#hearLDSwomen: We Were Not Allowed to Improve the Breastfeeding Facilities

My mother was the Relief Society president in a ward that had a very high birth rate and a tiny mother’s room with just one or two chairs in it. Women, of course, were highly encouraged in “modesty” while breastfeeding, but the hardest thing was that there wasn’t enough space. Women were going out to their cars to nurse and missing church.

My mother had a solution: make an unused room into an extended mother’s lounge by covering windows and purchasing comfy chairs. She talked to the bishop about it, but he sat on it for 5-6 months. My mother was frustrated that she was not allowed to do something for these women – she felt like it was both discouraging her ingenuity and undermining her role.

Lo and behold, months later one of the bishop’s counselors’ wives had a baby, and suddenly they had this revelation – this brilliant idea they came up with to solve the problem of an overcrowded nursing room.

My mother let them finally enact her plan, but she told me how odd it was that it took the guys having a personal connection to the issue to recognize the need. No amount of pleading for action changed their minds before that.

My mother doesn’t see this as an abuse of power. She says it was the Lord’s timing, but I bet the Lord’s timing would have been faster if they tried to see the women’s perspective before then.


When I lived in Idaho, the mother’s room was seriously under-resourced. We mothers were told how important it was that we be modest at church and to make sure that the door to the room was shut before we exposed ourselves.

The problem was, there wasn’t a curtain or privacy screen in the room, so every time someone opened the door, everyone in the hall could see everyone in the room.

The stake president’s daughter-in-law was one of the young moms nursing a baby. The stake didn’t want to invest in a hanging curtain (I guess because hardware?), but his daugher-in-law found a standing screen at a local furniture store for under $50 and requested that the stake provide that for the stake center’s mother’s room.

The stake sat on that for TWO YEARS until, finally, the screen was okayed.

I’m not even sure the stake paid for the screen. I think the mothers ended up paying for it. But we weren’t allowed to put it up until the stake high council was okay with it.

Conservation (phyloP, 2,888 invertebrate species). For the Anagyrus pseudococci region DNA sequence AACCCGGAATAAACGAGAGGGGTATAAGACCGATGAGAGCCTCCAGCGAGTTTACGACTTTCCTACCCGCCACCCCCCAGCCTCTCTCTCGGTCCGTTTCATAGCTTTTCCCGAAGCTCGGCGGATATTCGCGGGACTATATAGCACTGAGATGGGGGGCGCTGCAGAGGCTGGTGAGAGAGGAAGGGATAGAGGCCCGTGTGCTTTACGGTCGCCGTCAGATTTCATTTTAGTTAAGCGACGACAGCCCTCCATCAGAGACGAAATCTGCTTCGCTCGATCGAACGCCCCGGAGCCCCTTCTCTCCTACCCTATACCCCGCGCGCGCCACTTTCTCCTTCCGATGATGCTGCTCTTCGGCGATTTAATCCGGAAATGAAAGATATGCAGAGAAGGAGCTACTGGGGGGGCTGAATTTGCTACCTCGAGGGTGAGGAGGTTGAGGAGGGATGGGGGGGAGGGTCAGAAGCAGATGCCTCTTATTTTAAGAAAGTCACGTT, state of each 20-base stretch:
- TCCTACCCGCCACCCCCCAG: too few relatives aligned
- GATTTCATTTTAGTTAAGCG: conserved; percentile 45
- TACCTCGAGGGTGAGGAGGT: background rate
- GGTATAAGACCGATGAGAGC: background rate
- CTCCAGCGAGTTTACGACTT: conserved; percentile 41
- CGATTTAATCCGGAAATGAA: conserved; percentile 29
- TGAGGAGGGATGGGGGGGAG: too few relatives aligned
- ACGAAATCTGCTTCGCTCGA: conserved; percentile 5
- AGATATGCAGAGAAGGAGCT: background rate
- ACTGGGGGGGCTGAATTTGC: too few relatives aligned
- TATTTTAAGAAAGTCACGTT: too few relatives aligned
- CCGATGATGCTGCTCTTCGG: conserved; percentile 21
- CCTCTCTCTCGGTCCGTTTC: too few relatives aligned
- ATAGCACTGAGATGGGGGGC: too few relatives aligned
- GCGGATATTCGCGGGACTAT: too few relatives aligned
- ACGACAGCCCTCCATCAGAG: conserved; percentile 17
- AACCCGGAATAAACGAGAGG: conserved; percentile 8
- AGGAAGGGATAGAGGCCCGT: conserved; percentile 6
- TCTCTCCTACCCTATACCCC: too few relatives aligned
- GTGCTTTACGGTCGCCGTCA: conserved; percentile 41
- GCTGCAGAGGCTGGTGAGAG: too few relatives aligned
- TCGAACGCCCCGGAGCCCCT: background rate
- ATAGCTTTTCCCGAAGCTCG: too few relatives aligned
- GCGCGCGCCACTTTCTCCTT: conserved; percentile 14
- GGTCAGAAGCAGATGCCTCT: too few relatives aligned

In the meantime, however, we mothers were still told to be modest!
– Rebecca


Pro tip: If there are any nursing mothers under your stewardship, make sure they are supported with the resources necessary to feed their babies. While mothers should feel free to feed their babies wherever they’re most comfortable, make sure to provide a functional and welcoming mother’s room.

Click here to read all of the stories in our #hearLDSwomen series. Has anything like this happened to you? Please share in the comments or submit your experience(s) to participate in the series.

“If any man have ears to hear, let him hear.” (Mark 4:23)

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3 Responses

  1. Lauren says:

    I went through two babies with broken rockers in the mother’s lounge. I asked repeatedly for them to be fixed. It never happened. Finally I decided to purchase three new rockers with my own money, then stuck them in the mother’s lounge, and put the broken rockers in the lobby! I did that instead of pay my tithing that month and it was the best tithing money I ever gave. So sad that I never got listened to though.

  2. Andrew R. says:

    Word of warning – never come to the UK when breast feeding. I have been in very few chapels in the UK with a mothers’ room that was for anything more than just a baby changing facility.

    The few that do have a room have little more than an arm chair, and no rockers.

    • ErinAnn says:

      Warning? Sound like breastfeeding is understood as a normal part of life and community. No need for it to be sequestered in a stinky room.

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